In Rishikesh, nobody takes the baba's name in vain. They can hear you. They are everywhere. Many of them know how to greet people in at least five different languages. Religion is in the air. Cows on the streets. Yoga inside the rooms. And Israelis.
Foreign tourists on budget like having yogi tea. For ten rupees a cup, it fetches them five hours worth of cane chair real estate, a thing of disappointment to the person behind the cash counter.
The highlight of the hill town, cut in half by the river Ganga, is the feel of freedom in a religious place, a balance that's partly supported by good sense and partly by business-sense. The river is quite clean since it's closer to its source.
Two suspension bridges connect both sides of the river. One is the Ram jhula and the other Laxman jhula, both are about two kilometres apart. The river bank is dotted with yoga ashrams. Some are doing well, others not so good.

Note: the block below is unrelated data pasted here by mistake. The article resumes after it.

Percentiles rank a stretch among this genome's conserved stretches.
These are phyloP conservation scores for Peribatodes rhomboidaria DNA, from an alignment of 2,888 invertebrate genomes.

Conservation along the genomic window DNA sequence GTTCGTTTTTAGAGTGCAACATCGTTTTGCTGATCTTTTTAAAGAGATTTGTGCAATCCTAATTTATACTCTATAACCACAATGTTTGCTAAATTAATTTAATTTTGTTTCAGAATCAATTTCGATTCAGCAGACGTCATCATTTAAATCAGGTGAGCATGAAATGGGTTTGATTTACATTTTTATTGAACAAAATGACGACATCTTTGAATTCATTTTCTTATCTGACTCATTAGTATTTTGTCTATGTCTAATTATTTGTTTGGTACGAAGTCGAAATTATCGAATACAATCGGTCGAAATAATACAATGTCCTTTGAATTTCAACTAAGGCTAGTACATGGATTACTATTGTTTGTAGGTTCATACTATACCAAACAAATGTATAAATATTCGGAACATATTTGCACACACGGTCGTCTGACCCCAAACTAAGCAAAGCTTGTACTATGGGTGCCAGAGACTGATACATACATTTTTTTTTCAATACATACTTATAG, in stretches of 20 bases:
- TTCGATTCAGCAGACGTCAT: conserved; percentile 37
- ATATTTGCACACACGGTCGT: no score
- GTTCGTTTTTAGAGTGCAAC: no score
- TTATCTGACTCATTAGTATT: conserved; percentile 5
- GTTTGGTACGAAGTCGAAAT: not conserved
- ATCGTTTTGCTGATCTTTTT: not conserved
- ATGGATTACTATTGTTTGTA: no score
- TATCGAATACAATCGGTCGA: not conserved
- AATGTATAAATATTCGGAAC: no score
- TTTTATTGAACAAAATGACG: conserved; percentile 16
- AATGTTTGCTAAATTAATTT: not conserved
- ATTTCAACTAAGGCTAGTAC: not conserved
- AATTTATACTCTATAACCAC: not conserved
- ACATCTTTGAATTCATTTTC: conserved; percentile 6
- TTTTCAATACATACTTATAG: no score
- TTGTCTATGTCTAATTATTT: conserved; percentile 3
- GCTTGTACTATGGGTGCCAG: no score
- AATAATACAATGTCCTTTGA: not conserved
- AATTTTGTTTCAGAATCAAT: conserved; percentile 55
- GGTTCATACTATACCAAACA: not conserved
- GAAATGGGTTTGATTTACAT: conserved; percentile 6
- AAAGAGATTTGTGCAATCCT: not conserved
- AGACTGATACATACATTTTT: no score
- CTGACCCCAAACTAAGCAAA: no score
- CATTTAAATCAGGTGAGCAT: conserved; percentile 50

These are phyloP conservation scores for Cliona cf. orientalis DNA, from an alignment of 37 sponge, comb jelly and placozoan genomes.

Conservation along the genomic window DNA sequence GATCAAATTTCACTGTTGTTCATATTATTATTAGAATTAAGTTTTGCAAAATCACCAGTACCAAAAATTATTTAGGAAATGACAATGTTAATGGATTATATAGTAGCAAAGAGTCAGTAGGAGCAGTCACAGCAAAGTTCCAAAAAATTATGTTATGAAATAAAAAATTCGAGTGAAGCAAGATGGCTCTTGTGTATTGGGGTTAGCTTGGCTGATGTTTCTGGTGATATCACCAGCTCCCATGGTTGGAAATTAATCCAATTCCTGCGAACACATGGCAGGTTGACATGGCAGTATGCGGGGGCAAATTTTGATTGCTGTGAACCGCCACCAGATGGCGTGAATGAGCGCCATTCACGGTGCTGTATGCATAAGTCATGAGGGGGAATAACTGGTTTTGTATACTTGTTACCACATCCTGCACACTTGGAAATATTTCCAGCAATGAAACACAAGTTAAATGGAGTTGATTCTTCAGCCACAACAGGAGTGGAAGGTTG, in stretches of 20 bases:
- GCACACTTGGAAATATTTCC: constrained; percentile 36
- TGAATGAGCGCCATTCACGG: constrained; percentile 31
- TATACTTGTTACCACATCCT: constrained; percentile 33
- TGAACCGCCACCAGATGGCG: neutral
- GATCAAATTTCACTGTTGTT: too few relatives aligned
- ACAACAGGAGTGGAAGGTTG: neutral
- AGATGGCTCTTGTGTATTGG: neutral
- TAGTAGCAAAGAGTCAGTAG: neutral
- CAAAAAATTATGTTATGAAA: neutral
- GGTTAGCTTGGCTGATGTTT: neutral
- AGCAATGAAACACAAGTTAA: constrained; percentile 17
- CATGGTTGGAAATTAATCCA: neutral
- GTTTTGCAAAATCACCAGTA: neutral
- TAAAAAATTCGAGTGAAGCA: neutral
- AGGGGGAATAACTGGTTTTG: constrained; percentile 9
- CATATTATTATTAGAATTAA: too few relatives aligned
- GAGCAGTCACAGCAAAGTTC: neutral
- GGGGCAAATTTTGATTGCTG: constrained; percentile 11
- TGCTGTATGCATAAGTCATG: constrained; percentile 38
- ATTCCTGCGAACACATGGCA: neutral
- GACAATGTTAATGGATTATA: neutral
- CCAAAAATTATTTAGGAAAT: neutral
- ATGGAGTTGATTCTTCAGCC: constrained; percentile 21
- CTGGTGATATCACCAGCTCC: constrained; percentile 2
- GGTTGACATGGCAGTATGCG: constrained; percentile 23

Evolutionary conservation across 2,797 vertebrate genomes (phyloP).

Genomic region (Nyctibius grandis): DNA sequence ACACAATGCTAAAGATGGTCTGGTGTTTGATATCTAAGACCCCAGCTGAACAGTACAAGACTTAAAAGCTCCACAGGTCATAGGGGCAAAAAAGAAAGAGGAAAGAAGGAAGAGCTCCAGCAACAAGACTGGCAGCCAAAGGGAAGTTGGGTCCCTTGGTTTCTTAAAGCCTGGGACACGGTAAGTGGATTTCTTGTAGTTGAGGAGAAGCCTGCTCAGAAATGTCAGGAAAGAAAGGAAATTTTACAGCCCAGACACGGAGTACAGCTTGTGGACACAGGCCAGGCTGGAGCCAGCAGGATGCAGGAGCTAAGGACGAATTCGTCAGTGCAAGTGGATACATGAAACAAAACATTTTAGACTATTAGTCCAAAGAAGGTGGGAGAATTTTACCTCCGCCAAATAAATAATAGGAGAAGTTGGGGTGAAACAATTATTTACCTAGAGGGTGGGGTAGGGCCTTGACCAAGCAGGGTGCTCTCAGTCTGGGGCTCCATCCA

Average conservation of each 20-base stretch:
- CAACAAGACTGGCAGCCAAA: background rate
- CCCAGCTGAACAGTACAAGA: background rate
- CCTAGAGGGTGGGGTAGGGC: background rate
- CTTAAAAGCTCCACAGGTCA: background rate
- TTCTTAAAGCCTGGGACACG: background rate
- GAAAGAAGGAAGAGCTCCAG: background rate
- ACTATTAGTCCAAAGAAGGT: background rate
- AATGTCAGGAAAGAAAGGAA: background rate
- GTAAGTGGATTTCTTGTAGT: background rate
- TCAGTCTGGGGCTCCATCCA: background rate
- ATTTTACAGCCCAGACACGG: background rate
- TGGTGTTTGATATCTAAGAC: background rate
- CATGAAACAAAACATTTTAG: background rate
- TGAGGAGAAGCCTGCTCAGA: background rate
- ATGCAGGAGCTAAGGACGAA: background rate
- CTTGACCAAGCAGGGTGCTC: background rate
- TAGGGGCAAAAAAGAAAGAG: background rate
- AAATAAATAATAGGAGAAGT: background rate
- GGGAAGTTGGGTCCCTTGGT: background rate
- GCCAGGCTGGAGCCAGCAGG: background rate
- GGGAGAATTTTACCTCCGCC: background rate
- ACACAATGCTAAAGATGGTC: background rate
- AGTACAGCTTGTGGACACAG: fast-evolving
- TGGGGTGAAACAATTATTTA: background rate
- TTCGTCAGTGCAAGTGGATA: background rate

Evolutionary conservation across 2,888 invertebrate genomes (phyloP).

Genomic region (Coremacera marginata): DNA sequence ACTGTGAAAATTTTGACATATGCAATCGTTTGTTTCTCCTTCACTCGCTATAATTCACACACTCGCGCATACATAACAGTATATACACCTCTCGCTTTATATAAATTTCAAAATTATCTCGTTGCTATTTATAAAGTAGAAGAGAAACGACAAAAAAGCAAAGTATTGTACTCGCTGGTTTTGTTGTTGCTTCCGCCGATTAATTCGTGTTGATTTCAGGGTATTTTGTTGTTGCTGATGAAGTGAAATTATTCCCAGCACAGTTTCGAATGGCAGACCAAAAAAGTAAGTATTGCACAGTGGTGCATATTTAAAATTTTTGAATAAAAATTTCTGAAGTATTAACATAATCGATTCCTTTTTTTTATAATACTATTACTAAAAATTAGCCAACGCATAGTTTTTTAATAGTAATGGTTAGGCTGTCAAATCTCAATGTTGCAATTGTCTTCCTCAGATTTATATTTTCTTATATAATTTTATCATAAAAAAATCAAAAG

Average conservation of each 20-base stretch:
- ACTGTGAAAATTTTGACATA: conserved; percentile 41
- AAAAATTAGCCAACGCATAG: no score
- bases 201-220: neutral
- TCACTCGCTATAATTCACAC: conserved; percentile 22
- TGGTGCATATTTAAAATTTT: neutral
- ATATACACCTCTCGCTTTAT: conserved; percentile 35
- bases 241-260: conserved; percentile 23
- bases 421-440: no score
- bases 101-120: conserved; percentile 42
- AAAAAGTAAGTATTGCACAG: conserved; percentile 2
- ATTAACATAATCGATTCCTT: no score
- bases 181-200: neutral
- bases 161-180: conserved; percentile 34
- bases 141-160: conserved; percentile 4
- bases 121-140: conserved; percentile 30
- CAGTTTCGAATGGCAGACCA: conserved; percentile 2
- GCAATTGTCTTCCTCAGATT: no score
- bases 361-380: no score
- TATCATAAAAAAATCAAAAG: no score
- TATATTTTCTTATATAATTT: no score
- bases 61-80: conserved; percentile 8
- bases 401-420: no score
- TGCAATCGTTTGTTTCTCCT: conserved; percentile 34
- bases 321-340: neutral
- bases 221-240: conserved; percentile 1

Many foreign tourists are at the yoga ashrams for the long haul, from three to six months and even a year. Some of them say it's similar to investing in good education. They come to Rishikesh to learn the art properly, return home and open certified yoga shops. It brings good money back home. A lot of people from China are in Rishikesh learning yoga.
The reputation of yoga ashrams usually spread by word of mouth, though some run brand-building campaigns.
One of the best places to stay in Rishikesh is a small touristy village on the top of a hill, simply known as Swiss Cottage. The name of every restaurant and hotel here starts with the word 'Swiss'. There's a sort of a garden in the centre of the village where people can warm their bones later at night after a heavy yoga class.
You might forget you are in Rishikesh while reading the food menu. Until the quietness is stirred by the raw laughter of some men who came from Delhi, discussing gym and property over a plate of chilli chicken.
Beedi, chai and cricket.
Also see: If god was a banker (Jaisalmer)